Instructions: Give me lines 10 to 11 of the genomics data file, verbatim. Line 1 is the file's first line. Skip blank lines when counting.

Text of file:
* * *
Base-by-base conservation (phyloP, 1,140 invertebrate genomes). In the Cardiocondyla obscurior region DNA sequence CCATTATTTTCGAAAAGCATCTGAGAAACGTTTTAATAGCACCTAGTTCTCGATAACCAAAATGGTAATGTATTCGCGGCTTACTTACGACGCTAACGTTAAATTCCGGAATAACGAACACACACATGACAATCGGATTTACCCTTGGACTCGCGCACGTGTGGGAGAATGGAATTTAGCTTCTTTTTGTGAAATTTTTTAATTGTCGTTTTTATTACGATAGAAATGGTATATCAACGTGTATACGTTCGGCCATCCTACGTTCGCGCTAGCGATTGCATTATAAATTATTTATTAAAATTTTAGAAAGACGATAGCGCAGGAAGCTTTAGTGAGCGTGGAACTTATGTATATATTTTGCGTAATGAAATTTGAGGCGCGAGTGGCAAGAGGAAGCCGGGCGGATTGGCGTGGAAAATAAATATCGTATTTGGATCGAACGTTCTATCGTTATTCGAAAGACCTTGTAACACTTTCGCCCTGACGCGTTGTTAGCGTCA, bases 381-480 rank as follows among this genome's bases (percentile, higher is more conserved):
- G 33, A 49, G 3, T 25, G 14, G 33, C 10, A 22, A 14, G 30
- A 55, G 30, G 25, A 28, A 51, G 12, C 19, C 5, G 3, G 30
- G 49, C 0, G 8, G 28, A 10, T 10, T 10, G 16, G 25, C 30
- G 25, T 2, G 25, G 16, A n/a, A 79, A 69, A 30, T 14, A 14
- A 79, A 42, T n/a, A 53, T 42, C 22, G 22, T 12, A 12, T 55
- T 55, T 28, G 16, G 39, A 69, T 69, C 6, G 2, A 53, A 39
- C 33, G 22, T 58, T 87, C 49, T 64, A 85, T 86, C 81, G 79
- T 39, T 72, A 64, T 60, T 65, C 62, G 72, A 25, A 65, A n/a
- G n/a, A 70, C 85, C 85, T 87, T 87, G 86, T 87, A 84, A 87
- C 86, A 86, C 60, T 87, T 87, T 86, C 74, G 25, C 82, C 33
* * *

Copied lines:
- G n/a, A 70, C 85, C 85, T 87, T 87, G 86, T 87, A 84, A 87
- C 86, A 86, C 60, T 87, T 87, T 86, C 74, G 25, C 82, C 33